When Oculus releases its Touch controllers on December 6, the new peripherals are set to expand the Rift’s capabilities considerably. Using a standard set-up, the controllers only work when the player is facing forward, but the company recently announced plans to support both 360-degree tracking and room-scale experiences — and some new documentation has offered up more information on how this functionality will work.
To set up a 360-degree experience with two sensors, users are advised to place them in opposite corners of the room, facing each other. The sensors can be up to 10 feet apart, which produces a five-foot-square play area.
Oculus recommends that this set-up is used for seated experiences, according to a report from Tom’s Hardware. If players want to use their Rift to enjoy something at room scale, or engage in an experience that requires them to stand, they’re advised to purchase a third sensor.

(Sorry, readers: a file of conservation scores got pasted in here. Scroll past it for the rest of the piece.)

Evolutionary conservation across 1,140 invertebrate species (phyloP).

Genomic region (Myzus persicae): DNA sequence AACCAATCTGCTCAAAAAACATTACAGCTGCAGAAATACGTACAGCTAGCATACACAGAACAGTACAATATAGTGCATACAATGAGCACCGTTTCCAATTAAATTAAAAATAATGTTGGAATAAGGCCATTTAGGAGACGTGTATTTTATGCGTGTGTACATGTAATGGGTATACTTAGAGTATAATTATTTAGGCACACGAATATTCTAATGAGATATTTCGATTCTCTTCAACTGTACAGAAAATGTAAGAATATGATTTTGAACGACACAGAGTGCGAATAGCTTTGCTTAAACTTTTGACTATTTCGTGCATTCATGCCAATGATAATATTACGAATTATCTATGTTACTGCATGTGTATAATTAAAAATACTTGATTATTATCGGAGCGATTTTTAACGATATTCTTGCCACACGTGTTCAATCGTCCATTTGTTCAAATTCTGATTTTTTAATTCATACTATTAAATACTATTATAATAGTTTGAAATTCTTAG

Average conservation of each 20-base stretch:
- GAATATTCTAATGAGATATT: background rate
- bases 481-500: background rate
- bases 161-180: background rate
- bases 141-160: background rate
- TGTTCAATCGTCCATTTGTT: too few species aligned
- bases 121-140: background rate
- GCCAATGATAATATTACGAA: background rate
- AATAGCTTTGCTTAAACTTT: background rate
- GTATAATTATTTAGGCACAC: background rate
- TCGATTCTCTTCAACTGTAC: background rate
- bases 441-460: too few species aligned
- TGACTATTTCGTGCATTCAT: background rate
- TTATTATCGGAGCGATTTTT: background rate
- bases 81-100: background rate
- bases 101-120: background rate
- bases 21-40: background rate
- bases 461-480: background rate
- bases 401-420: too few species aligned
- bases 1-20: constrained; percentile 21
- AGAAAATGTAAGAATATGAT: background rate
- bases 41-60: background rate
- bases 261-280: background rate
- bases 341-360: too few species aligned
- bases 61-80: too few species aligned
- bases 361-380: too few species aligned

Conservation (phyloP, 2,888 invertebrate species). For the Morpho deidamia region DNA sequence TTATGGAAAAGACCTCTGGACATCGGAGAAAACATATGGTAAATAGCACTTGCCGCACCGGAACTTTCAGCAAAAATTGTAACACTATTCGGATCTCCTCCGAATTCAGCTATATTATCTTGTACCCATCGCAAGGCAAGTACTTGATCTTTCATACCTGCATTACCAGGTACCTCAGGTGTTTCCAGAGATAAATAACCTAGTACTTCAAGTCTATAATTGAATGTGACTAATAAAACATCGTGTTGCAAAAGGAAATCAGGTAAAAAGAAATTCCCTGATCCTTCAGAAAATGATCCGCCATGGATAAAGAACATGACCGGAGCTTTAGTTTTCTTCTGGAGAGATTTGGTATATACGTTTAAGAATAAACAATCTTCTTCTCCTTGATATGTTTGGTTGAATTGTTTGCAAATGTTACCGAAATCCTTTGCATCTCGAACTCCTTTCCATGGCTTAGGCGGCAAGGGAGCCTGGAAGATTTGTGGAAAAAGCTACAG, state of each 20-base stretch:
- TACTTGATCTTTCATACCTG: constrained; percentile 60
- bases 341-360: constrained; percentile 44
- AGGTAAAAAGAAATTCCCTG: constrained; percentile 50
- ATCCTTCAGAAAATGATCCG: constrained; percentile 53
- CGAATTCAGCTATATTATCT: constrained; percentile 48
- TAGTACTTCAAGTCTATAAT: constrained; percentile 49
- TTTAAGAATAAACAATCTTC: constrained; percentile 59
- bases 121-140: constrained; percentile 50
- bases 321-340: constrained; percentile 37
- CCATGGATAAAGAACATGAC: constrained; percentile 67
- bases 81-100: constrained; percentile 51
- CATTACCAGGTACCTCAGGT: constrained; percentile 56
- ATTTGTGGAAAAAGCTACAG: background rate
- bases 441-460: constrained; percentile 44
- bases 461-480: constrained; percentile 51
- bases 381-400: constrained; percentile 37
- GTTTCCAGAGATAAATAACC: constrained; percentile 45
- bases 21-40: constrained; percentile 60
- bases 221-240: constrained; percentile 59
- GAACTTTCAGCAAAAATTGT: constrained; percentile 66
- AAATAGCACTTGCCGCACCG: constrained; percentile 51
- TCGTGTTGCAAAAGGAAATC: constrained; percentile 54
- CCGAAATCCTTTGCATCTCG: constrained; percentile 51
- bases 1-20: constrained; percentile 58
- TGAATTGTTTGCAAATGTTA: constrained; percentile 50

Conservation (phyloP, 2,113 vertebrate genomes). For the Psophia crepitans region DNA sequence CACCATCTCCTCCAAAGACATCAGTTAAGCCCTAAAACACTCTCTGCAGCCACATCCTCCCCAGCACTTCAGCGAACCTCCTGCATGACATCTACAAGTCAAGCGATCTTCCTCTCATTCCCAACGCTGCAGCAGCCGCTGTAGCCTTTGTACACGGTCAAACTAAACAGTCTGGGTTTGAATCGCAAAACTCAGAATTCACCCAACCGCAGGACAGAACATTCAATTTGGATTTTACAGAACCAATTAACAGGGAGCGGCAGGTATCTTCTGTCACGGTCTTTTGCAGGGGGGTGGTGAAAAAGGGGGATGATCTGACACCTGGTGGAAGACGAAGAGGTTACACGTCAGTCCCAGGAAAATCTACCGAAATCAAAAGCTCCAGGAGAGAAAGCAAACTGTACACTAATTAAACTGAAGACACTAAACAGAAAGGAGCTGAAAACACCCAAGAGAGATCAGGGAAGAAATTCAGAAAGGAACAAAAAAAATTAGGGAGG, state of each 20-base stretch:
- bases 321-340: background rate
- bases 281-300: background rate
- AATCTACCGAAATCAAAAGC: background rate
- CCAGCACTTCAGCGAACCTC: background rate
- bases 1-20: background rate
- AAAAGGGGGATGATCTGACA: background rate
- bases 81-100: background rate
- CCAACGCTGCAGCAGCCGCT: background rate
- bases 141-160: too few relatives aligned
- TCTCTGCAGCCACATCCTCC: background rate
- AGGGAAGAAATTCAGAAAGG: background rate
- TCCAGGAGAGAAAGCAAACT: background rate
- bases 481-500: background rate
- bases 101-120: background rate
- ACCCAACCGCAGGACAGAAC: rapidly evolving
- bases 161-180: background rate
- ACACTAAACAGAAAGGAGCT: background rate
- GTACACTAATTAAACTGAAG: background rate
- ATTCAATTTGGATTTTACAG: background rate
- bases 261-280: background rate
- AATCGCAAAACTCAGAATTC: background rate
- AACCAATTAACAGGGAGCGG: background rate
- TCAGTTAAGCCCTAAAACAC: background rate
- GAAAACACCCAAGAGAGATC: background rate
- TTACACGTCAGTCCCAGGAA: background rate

When three sensors are in use, two should be placed in front of the player at a distance of 3 to 7 feet from one another. The third sensor should be placed behind the player, in either the left of right corner of the room — it doesn’t seem to matter which side is chosen, and this sensor can be up to 13 feet from the one in the opposite corner.
This configuration produces a play space of up to 8.2 feet by 8.2 feet. For comparison, the HTC Vive offers a maximum tracking area of 15 feet by 15 feet.
The documentation also reveals that while Oculus recommends the use of USB 3.0 ports when one or two sensors are being used, the third sensor should be connected to a USB 2.0 to help balance the tracking data load. For this reason, the extension cable bundled with the optional sensor is USB 2.0, rather than USB 3.0.